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Modes in Music: The Basic Theory

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Seven Scales in One


There are seven chords in every key. If a song is to be thought of as being in a key, then the chords used in that song are chosen from those seven chords.

For instance, the chords (triads) in the key of C major are:

C major, D minor, E minor, F major, G major, A minor and B minor flat 5 (also known as B diminished), these chords are created by stacking notes in 3rds, that is to say from the starting pitch ex. C, you go C then 3rd above C is E then 3rd above E is G so CEG. Another way of saying this is to use the 1st, 3rd and 5th note from a scale. ex. CDEFG 1-3-5 = CEG

If the song is in the key of C major, then any of the seven chords could be present. Everything usually gravitates toward the C major chord (tonic chord). It is not unusual to start and end the piece on the tonic chord.

There are seven possible scales in a single major scale because any one of the seven notes of that scale could be considered as a starting point to create a new scale. The possibilities in the C major scale are:


These new scales are called modes.

They are named Ionian, Dorian, Phrygian, Lydian, Mixolydian, Aeolian and Locrian.

Each new scale or mode directly corresponds with the chord that occurs on the same step of the scale.

Each of the modal scales work in the same way, everything will gravitate toward the new starting point on each mode.

Each mode has its own unique characteristic sound and mood, Many styles rely heavily on specific modes.

To be considered to be in a specific mode, the chord of that mode must be emphasized. Playing one of the seven chords for any length of time causes the ear to perceive that chord as a new key or tonal center.

There are three modes that have a major sound, and four modes that have a minor sound.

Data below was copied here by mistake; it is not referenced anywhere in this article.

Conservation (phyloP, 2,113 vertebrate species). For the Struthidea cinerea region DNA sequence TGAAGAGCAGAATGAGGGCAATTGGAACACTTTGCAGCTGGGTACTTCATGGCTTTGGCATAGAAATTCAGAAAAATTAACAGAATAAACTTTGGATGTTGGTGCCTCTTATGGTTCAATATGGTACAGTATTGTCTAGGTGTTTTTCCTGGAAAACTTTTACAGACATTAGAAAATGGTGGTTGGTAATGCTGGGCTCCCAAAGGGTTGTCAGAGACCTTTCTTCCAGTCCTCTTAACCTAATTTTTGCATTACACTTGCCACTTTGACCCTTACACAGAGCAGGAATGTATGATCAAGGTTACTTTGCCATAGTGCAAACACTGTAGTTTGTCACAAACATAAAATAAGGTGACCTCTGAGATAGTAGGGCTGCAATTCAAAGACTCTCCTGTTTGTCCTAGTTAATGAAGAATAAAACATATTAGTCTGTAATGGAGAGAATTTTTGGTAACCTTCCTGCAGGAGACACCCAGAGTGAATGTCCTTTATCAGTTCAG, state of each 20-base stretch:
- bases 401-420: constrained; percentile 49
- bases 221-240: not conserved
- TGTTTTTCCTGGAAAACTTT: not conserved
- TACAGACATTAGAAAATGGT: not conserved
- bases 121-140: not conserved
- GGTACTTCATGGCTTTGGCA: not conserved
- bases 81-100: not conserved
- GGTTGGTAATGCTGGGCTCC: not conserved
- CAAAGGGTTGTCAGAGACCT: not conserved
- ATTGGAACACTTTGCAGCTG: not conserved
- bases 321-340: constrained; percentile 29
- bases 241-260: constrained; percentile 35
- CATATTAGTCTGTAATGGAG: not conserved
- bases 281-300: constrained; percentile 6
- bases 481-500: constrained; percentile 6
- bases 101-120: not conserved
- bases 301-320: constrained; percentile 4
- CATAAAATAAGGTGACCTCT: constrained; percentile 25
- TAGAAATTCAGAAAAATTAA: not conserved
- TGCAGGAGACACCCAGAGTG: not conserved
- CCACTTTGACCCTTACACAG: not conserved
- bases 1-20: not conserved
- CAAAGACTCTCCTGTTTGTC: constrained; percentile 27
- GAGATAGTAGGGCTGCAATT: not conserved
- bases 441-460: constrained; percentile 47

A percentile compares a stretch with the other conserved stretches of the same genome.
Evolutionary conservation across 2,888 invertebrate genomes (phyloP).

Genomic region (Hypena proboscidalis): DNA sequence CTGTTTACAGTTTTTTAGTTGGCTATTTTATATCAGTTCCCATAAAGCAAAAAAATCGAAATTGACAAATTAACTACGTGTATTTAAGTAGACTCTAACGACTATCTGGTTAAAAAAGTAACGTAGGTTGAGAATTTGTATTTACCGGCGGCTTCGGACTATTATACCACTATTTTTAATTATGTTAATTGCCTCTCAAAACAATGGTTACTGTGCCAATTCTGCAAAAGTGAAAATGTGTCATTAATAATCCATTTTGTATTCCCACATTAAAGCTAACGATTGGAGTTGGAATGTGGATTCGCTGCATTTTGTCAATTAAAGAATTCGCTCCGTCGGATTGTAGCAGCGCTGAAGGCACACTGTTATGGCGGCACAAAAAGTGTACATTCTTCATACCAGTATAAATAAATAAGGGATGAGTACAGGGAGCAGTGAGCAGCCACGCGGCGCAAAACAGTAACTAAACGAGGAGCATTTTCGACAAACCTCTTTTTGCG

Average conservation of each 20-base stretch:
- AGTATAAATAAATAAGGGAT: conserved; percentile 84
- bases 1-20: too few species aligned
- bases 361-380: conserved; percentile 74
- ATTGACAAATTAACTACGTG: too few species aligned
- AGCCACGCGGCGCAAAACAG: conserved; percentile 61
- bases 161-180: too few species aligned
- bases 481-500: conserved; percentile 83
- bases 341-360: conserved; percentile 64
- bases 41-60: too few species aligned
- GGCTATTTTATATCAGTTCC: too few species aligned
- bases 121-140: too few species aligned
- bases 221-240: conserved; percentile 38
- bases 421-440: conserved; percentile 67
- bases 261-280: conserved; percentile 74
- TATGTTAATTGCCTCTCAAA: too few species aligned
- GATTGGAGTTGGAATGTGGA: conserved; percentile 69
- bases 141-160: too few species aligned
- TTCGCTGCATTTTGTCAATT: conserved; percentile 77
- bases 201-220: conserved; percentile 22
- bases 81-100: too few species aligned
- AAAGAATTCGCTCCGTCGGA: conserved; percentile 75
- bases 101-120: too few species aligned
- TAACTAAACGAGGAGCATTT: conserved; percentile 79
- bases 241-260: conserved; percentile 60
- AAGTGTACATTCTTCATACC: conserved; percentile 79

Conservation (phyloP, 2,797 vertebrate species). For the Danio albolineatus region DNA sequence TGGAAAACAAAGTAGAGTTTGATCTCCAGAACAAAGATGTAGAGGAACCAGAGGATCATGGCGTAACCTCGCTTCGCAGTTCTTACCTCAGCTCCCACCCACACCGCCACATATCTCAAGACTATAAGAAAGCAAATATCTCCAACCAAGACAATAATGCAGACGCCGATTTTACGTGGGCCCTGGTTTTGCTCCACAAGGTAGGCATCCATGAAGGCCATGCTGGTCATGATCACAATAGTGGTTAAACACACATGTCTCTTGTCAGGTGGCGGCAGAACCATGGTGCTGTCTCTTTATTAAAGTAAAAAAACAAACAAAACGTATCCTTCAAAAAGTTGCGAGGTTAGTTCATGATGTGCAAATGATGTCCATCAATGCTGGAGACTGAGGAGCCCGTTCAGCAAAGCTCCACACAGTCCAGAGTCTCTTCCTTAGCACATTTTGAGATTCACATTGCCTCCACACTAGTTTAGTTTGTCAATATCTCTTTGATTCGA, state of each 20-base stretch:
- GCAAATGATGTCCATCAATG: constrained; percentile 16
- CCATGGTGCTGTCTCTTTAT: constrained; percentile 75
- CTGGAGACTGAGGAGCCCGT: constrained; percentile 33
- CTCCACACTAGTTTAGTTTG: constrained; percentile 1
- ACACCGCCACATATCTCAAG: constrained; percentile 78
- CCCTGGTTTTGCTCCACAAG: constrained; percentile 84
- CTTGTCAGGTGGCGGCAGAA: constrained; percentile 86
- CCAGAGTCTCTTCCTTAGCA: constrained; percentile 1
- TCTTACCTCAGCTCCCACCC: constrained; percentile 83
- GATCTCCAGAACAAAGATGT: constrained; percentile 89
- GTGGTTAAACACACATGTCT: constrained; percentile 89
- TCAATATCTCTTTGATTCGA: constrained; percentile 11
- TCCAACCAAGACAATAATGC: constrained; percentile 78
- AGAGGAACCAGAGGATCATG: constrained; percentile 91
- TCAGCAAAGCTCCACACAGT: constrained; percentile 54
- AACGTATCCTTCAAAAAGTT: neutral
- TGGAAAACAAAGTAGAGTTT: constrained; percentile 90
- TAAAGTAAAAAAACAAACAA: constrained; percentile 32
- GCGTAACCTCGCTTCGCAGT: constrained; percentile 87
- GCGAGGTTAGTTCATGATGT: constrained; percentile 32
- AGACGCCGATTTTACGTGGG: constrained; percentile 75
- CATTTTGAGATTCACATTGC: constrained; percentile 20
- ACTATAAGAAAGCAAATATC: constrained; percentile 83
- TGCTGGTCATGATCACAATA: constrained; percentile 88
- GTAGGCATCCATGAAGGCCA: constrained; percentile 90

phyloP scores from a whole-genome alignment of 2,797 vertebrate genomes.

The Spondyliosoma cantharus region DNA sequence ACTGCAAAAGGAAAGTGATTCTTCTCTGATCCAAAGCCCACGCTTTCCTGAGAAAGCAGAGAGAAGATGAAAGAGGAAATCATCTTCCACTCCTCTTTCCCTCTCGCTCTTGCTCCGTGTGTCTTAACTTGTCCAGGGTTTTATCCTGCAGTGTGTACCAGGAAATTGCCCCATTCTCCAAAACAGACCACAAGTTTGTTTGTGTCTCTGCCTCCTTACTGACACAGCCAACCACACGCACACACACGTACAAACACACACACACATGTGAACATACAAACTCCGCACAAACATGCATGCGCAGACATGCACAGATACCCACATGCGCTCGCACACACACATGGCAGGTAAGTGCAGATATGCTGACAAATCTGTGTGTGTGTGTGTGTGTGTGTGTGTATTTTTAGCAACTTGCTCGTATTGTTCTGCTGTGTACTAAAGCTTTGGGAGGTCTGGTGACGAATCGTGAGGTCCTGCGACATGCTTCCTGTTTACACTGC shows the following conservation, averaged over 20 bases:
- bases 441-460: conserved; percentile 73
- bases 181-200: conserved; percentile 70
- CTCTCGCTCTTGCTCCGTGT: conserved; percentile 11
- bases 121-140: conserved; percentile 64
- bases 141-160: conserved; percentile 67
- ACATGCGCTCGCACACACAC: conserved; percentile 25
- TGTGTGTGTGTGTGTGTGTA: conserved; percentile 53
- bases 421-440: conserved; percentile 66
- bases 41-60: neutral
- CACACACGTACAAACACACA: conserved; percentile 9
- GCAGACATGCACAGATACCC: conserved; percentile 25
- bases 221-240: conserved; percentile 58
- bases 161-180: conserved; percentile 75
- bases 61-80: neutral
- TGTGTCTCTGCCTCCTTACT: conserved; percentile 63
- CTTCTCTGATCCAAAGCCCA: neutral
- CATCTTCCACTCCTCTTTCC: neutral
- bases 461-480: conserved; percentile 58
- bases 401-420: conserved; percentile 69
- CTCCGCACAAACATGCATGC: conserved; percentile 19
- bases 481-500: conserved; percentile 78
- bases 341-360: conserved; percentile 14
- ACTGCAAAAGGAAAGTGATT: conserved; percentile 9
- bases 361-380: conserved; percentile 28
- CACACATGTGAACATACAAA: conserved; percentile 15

MODES & CHORDS derived from the C Major Scale

Ionian - CDEFGABC (I) C Major - CEG

Dorian - DEFGABCD (ii) D minor - DFA

Phrygian - EFGABCDE (iii) E minor - EGB

Lydian - FGABCDEF (IV) F Major - FAC

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Mixolydian - GABCDEFG (V) G Major - GBD

Aeolian - ABCDEFGA (vi) A minor - ACE

Locrian - BCDEFGAB (vii) B minor b5 - BDF (B diminished)

A typical example is the relative minor. In the key of C the relative minor is A minor which means the potential chords for the key of A minor are the same as the chords for C.

The only difference between the two “keys” is that in the key of C major, everything gravitates around the C major chord, whereas in the key of A minor, everything gravitates around the A minor chord.

7th Chords

By adding a 3rd above the triad you get 7th chords. In the key of C they are:

Cmaj7 CEGB C major 7

Dmi7 DFAC D minor 7

Emi7 EGBD E minor 7

Fmaj7 FACE F major 7

G7 GBDF G dominant 7

Ami7 ACEG A minor 7

Bmi7b5 BDFA B minor 7 b5

Changing Keys

For analysis purpose each chord is given a Roman Numeral so the key of C would be:

I - C major, ii - D minor, iii - E minor, IV - F major, V - G major, vi - A minor and vii - B diminished.

This useful for changing keys because lets say you had a song in C that used C, F and G which is the I, IV and V, and wanted to do the song in the key of G (G, Ami, Bmi, C, D, Emi and F#dim), you just play the I, IV and V which is G, C and D.

7 Modes From C Demonstration

Practical Application

When you are playing in any one of the 7 modes it is like you are in a new key. Even though they are the same notes, D Dorian sounds totally different than C Ionian.

There are common chord groupings used to emphasize the modes.

C Ionian


D Dorian


E Phrygian


F Lydian


G Mixolydian

G-F or G7

A Aeolian


B Locrian


Dorian Guitar Solo Jamming

Mixolydian Guitar Lesson

E Minor Aeolian Jamming


Intervals on the Guitar

Common Scales Formulas

  • Common Scale Formulas
    The intervallic formulas for some very useful scales jazz rock blues composition and improvisation

© 2012 Mark Edward Fitchett

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